The Trouble with Using Unedited Stock Images: Making of Monday [v.10]

July 28, 2014

Stock images ROCK.

But if you're going to license a stock image, you need to do so with the understanding that literally anyone else can license and use that same image. If you want to protect the branding of your novel, you'll have to get creative with how you (or your designer) edits images for your cover art.

I know it's tempting to use stock images that look book cover ready as-is, but DON'T DO IT—that's a mindset that leads to multiple authors having the same cover art.

Lame, right?

The good news is that you can avoid this by significantly altering your stock photo(s). For example, I usually incorporate multiple images into my cover designs because including more design elements pretty much guarantees that I won't be seeing the same cover artwork anywhere else.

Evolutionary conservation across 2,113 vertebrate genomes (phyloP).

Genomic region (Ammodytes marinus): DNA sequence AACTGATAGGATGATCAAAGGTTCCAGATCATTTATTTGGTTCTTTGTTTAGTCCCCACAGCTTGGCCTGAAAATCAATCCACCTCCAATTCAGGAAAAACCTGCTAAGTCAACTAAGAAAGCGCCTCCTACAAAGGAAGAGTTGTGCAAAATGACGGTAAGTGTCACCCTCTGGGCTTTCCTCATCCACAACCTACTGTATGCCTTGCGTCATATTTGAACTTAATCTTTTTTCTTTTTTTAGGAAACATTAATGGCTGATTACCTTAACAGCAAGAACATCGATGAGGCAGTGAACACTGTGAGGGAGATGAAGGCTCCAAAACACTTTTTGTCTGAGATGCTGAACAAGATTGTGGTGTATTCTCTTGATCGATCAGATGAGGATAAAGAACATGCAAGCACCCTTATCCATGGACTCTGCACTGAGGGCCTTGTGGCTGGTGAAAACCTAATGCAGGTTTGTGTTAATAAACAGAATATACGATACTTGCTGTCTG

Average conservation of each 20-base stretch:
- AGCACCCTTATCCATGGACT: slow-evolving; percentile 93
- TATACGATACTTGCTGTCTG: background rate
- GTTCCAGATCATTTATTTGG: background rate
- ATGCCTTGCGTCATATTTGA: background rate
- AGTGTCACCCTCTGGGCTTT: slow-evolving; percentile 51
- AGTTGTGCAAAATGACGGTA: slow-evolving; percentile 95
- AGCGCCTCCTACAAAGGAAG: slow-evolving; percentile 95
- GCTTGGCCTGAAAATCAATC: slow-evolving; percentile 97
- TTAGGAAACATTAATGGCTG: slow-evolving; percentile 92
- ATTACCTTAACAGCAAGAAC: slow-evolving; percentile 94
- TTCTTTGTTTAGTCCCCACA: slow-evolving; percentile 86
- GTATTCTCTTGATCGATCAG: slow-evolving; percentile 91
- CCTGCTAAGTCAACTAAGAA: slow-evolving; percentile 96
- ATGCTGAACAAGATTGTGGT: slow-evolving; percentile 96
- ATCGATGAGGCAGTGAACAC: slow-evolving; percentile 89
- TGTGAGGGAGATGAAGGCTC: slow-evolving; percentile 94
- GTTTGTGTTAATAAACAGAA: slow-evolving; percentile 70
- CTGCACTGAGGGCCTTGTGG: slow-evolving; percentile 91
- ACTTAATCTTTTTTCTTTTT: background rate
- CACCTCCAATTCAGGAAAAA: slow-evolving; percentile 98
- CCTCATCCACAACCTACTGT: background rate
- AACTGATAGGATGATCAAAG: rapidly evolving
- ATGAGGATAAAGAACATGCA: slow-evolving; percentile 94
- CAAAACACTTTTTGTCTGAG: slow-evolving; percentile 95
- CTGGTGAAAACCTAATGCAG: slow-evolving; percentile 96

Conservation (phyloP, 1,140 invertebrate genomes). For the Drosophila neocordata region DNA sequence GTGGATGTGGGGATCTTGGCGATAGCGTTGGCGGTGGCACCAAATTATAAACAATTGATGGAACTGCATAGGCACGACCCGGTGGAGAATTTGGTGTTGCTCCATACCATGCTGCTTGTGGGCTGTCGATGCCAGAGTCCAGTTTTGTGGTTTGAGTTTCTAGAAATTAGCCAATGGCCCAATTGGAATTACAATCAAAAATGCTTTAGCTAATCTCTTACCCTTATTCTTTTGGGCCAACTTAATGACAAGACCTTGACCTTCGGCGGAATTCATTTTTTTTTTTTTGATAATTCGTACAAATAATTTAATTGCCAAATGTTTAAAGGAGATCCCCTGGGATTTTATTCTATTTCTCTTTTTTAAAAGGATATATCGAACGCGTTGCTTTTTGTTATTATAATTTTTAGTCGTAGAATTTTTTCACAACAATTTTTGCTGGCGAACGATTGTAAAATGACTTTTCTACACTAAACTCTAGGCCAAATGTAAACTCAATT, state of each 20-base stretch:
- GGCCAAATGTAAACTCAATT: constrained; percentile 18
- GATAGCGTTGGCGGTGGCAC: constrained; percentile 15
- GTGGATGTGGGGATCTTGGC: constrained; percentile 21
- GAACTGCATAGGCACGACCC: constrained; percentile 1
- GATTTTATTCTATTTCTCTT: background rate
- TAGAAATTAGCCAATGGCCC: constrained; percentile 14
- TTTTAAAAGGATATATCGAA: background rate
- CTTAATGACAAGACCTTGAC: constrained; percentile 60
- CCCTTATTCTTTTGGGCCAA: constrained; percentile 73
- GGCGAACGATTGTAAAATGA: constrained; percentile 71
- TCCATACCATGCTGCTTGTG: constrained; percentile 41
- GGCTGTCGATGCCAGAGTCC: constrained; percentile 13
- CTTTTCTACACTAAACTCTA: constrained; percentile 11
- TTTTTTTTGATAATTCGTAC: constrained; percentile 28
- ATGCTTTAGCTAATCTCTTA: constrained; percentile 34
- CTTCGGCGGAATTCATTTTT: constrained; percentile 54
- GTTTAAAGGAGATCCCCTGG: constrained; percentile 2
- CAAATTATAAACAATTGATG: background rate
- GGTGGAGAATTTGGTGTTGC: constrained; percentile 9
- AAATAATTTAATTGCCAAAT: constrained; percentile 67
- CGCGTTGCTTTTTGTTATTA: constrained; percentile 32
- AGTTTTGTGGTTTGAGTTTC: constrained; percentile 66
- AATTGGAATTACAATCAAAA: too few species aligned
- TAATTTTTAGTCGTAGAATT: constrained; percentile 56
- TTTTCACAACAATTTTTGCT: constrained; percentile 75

To illustrate (or in this case, Photoshop) this point, I licensed a stock image of a woman in profile view and challenged myself to use her in four unique designs. Although there's a little overlap between covers (same title/author formatting text for Stella and Forest, long blonde hair in Forest and Painted), I feel each design still looks drastically different from its source image.

        Unedited Image, NFS 

Because I used 3-5 design elements per cover, it's pretty much guaranteed that you'll never share the same design with another author ever. (Speaking of which, they're available for sale here!)

If you'd like to see more mirror covers, just google "same cover different book." The number of big-time, traditionally published novels with cover siblings is surprising...

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